This had been the expectation from Travis Sanheim dating back to his offensive clinic during the Flyers' 2017 preseason.
It took the second-year defenseman 74 games to score his first two goals in the NHL. His next two came just two minutes and five seconds apart Thursday night in the Flyers' 4-3 overtime loss against the Blue Jackets (see observations).
For the most part, it was situational play in that third period, when Sanheim logged a few more extra shifts with his team down a pair of goals in an effort to generate a little more offense from the back end.
“I think I read the play where we had clean possession going into the zone on both plays," Sanheim said. "I’d like to think at any point in the game I’m going to make that play. I think they were pretty smart reads and not high risk.”
However, in eight of his last 13 games, Sanheim hasn’t registered a single shot on net, which could be attributed to a refusal to take chances or at times, pinch in the offensive zone. There's also been a lack of opportunity when surrounded by bottom-six forwards, coupled with a limited role on the Flyers' power play. Sanheim ranks 10th in power-play minutes, just a notch below Jordan Weal.
Since entering the league as a rookie, Sanheim consciously has been trying to prove his reliability in the defensive end and his trustworthiness in all situations, but the confidence comes from his offensive upside.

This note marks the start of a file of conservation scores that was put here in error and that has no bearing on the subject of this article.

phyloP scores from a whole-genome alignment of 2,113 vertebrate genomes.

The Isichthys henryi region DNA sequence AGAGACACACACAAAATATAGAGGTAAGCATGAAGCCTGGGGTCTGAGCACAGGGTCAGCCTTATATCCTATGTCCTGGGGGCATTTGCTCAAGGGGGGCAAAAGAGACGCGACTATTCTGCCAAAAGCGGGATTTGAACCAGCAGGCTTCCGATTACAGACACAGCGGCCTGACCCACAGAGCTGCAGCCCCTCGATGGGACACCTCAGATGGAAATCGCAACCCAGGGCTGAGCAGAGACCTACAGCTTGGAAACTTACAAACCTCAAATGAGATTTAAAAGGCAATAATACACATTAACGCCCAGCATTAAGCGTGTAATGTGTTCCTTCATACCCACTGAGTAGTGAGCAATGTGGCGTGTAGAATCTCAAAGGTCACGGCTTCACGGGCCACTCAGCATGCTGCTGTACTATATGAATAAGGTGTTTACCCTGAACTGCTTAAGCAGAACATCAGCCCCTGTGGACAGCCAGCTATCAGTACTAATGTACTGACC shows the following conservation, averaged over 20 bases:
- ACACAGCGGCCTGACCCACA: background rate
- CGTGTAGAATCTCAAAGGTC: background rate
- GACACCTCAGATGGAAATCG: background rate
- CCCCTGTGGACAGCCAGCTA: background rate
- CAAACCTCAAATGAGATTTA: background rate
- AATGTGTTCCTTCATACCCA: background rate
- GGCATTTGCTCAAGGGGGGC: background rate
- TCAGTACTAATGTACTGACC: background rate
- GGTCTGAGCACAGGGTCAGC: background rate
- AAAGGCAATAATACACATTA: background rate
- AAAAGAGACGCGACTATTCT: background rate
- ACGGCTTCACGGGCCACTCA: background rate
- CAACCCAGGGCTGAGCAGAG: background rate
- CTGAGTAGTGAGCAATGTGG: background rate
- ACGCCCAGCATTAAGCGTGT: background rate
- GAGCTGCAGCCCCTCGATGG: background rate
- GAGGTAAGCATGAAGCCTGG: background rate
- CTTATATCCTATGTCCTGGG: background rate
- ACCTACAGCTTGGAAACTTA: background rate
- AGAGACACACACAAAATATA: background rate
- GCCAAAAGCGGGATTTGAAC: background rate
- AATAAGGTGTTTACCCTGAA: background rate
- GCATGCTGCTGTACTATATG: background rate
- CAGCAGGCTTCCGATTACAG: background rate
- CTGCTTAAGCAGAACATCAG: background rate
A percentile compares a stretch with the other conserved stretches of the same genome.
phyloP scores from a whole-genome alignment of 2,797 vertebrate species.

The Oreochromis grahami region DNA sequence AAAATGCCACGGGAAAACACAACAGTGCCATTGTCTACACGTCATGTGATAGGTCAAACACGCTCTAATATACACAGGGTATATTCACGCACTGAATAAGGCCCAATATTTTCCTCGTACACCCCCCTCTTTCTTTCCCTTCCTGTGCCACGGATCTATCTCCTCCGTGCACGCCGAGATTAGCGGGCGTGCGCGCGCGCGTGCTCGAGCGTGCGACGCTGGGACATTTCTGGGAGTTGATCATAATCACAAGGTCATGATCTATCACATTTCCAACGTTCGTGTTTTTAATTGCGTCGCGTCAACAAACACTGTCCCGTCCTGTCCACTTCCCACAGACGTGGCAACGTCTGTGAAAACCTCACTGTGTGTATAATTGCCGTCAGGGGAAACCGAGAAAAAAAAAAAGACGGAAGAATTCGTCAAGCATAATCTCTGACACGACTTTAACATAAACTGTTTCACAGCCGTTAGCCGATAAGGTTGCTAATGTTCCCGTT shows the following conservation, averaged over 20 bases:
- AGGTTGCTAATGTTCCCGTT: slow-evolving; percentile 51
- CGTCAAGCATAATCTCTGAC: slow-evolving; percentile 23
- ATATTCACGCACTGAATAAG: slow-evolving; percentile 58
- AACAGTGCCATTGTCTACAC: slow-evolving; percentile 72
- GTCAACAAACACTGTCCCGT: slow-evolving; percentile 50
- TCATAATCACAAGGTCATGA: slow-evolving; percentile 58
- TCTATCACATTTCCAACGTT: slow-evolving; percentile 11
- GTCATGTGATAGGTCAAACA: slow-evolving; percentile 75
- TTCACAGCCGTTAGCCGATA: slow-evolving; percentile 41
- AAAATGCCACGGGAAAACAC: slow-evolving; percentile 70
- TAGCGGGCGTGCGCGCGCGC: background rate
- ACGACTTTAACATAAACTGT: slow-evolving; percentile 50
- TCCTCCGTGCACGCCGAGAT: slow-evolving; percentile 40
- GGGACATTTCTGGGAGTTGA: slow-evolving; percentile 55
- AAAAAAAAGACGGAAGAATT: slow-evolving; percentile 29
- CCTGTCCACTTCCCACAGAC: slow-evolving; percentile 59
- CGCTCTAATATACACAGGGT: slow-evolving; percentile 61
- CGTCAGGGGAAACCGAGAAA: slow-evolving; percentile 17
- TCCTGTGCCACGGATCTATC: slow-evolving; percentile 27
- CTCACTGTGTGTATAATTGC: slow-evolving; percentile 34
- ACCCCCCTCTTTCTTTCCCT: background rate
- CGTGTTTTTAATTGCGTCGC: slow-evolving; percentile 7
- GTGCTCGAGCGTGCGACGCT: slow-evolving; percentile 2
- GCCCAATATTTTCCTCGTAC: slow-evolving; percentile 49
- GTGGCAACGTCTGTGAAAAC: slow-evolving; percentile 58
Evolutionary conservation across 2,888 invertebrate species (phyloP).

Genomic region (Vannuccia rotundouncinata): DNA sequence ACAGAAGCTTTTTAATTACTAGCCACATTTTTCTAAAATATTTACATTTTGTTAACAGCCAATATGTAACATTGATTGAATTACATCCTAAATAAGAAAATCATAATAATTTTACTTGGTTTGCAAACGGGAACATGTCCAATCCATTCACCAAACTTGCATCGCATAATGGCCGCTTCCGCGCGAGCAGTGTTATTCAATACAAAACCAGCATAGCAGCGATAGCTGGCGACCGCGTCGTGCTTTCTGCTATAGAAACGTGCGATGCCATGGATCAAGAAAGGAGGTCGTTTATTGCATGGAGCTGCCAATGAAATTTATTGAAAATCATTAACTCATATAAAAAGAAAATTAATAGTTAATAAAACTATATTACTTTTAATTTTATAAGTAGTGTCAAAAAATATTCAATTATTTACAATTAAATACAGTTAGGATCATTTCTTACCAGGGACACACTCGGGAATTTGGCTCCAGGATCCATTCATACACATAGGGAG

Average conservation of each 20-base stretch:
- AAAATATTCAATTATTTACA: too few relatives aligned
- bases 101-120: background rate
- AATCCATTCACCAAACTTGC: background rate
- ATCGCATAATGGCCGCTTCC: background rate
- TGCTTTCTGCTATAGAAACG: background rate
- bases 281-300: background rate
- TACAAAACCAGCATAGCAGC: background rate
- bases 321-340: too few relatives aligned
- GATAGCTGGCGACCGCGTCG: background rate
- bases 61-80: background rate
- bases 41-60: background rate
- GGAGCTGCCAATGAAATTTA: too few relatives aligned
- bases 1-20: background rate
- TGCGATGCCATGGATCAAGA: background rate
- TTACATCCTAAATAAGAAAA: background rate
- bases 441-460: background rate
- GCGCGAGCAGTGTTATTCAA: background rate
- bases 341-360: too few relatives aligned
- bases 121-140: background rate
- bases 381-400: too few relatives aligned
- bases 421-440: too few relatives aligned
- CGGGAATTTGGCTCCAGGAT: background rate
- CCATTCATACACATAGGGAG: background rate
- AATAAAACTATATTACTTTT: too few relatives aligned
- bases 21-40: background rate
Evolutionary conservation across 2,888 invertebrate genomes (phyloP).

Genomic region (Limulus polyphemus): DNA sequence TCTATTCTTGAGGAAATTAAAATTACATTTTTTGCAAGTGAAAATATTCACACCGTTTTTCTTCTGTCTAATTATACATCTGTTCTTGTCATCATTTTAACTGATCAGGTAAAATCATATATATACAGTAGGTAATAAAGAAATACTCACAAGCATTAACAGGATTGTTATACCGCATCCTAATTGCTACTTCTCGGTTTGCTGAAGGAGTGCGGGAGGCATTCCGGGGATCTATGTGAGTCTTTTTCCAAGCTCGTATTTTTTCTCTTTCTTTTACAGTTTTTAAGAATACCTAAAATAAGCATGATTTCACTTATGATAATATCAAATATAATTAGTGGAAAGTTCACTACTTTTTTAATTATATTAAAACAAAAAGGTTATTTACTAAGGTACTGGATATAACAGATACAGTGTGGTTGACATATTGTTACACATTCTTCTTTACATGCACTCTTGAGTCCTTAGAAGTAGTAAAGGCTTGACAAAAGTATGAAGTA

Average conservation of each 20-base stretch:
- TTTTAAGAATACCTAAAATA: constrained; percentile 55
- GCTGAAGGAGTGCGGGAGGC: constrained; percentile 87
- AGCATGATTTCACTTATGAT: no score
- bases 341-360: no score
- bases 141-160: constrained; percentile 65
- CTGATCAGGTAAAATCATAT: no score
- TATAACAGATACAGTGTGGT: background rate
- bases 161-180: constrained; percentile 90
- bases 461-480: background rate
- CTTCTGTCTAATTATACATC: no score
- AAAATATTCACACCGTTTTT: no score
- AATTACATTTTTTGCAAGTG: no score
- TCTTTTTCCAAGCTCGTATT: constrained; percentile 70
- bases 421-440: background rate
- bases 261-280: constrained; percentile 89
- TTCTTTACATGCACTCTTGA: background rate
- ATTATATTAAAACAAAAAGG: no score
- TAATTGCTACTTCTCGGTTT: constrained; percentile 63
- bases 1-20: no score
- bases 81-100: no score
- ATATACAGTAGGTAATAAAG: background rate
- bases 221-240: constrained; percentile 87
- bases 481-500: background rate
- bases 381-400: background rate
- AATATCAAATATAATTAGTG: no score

“For a defenseman, his skill is pretty high,” Claude Giroux said. “When he plays with confidence, he’s a very dangerous player.”
Still, for Sanheim it’s hard to gain that confidence if he isn't putting up offensive numbers.
“You want to make sure you’re picking the right chances and not giving up too much on the other side," Sanheim said. "I think I’ve been doing a pretty good job of it.”
Receiving offense from the defensive unit has become a premium around the NHL and general managers are constantly on the lookout for those blueliners who have the ability to change the outcome of a game with the puck on their stick.
The Flyers tied the game as a result of Sanheim and the Blue Jackets eventually won it with their All-Star defenseman Seth Jones leading the way, scoring twice.
Last season, the Flyers were among the league leaders in goals from their defense as that group combined to score 50 goals. This season, blue-line offensive production is way down. Collectively, that unit had scored only nine goals through its first 25 games until Sanheim popped home a pair against the Blue Jackets.
“Would I like to help out more and contribute more? Maybe," Sanheim said, "but I think I’ve been doing a pretty good job of picking those chances.”
And if there’s one area where new assistant coach Rick Wilson can have a profound impact this season, it could be in the development of an offensive-minded defenseman like Sanheim with a good deal of untapped potential.
“He was there. He’s starting to learn how we play,” Sanheim said. “Certain situations he helped give his input, and he’s learning all of our games.”
If Wilson’s input leads to more offensive output for Sanheim, he could very well develop into that player the Flyers projected with their first-round pick in 2014.
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